What are varicose veins?
Varicose veins are veins that have become stretched and subsequently appear more prominent. They are a very common problem which usually affects the legs.
Veins are blood vessels in the body that return blood to the heart. Normally, contraction of muscles in the leg pumps the blood upwards. Blood flows from the superficial veins (near the surface of the skin), into the deep veins (deeper within the leg). One way valves are present at the junction of these two veins to prevent blood from going the wrong way. It is when these valves stop working that varicose veins occur.
Problems with varicose veins
Varicose veins are usually harmless and most people have no problems with them at all. Occasionally however they can cause symptoms. Most commonly this is pain, aching, itching or bleeding. Other problems include:
• Ankle swelling
• Brownish colour around the veins
• Eczema in the surrounding skin
• Shrinking of skin in affect areas
• Inflammation of the varicose veins
• Leg ulcers in the affected area
You will be asked a number of questions about your varicose veins to help us identify how they are affecting your life and how best we can help you. We will also use a doppler or duplex device, which is a form of ultrasound scan, to assess your veins. If treatment is being contemplated, we may need to carry out other tests to ensure that an operation would be safe for you.
Most people in fact do not require treatment for their varicose veins, but if they do the only option is an operation. Varicose vein surgery is very common with a great deal of success in removing the veins and alleviating symptoms. There are however some risks associated with it. These include the small risk of bleeding, wound infection (around 1-2%), and persistence or recurrence of the varicosities.
On the day of the operation you will have your basic observations recorded (heart rate, blood pressure etc), your varicose veins marked out with a pen, and a discussion with the surgeon about the operation. The surgeon will discuss the operation with you and seek your consent to proceed. If you are having a general anaesthetic you will also meet your anaesthetist. Shortly after this you will have the procedure.
There are two types of operation available for varicose veins within our unit, endovenous laser therapy (EVLT) or the more traditional type of surgery. If your veins are suitable for EVLT, this will be offered to you. If they are not we will recommend to you that you have the traditional operation. This is normally because the veins are too narrow or bendy to accommodate the laser device.
Endovenous Laser Therapy (EVLT)
This operation is most commonly performed under local anaesthetic, meaning you will be awake throughout the procedure with the area we are operating on being numbed. Occasionally we may need to give you a general anaesthetic and put you to sleep, so you will be asked not to have anything to eat or drink in the run up to your operation.
The operation is performed with the assistance of the duplex (ultrasound) machine. A small cut is made in the skin usually around the level of the knee, and a laser device is fed through the vein up towards the groin. We will then inject some liquid into the skin around the vein to cool down the area. Everybody in the theatre, yourself included, will wear some goggles. This is to protect the eyes from the harmful effects of the laser. Apart from this risk laser treatment is quite harmless. The laser will be turned on and the device slowly withdrawn through the leg, which 'burns' the vein. If there are any particularly prominent veins over the lower part of your leg, we may make some small cuts in the skin to remove these.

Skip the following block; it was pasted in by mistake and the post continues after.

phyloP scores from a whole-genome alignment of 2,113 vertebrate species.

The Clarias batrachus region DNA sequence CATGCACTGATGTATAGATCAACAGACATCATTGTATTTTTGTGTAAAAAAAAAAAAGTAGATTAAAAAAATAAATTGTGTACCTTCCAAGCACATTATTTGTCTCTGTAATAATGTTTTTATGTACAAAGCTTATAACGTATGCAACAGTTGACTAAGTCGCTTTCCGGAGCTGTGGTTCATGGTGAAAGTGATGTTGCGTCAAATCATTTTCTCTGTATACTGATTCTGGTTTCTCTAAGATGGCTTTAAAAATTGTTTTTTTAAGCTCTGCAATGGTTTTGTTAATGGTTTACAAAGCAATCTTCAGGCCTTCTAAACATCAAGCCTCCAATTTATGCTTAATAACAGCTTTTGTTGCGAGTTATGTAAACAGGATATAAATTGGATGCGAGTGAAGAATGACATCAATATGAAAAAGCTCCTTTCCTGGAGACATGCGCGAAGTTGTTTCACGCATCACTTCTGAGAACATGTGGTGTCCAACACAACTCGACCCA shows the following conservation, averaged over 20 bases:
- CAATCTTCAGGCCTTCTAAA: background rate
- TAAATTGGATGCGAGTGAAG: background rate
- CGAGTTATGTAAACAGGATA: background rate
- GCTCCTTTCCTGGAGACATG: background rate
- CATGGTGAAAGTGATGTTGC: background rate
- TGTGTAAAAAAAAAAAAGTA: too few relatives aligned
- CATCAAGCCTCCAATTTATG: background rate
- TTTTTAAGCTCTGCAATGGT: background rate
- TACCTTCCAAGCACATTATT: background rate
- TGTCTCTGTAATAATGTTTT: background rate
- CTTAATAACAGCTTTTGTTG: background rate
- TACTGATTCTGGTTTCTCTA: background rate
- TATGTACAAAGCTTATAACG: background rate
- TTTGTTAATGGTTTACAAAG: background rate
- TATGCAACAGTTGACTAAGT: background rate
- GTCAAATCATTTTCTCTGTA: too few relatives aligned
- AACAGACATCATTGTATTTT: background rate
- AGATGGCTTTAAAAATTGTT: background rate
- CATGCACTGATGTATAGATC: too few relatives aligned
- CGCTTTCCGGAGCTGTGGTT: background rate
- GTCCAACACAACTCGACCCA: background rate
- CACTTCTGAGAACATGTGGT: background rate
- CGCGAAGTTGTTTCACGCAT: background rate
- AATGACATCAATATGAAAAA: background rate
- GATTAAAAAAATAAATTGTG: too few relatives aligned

This operation is performed under general anaesthetic either as a day case procedure, or in certain situations a one night stay might be required.
A cut is made either in the groin, or the back of the knee depending on the type of varicose veins you have. As described previously, varicose veins occur when the valve between the superficial veins (near the surface) and deep veins (deeper in the leg) no longer work. In this operation the junction of the two veins is physically divided. If the operation is being performed at the groin, in addition to dividing the junction of the veins we may also 'strip' the vein. This means removing it down to the level of the knee. Any veins below this point are removed through tiny cuts in the skin.
After the operation
Your leg will be bandaged after the operation, and this must remain on for 24 hours. You will be given all the information you need about how to care for your legs after the operation and what bandages/support stockings to wear. If you are having a day case procedure, you will be allowed home within a few hours. If you are having an inpatient operation, you will normally go home the following morning. All the stitches we use are disolvable, but if this is not the case you will be informed. We will not normally make any changes to your medications, but will ensure you have some painkillers when you go home. You should not drive until you can safely perform an emergency stop, which is normally about two weeks.
You may experience some tenderness, lumpiness and bruising at the site of the operation. If however you are concerned about your wound, you should seek assistance in the first instance from your general practitioner or from the hospital. We will arrange to see you again in the outpatient clinic six weeks after your operation to see how you are getting on.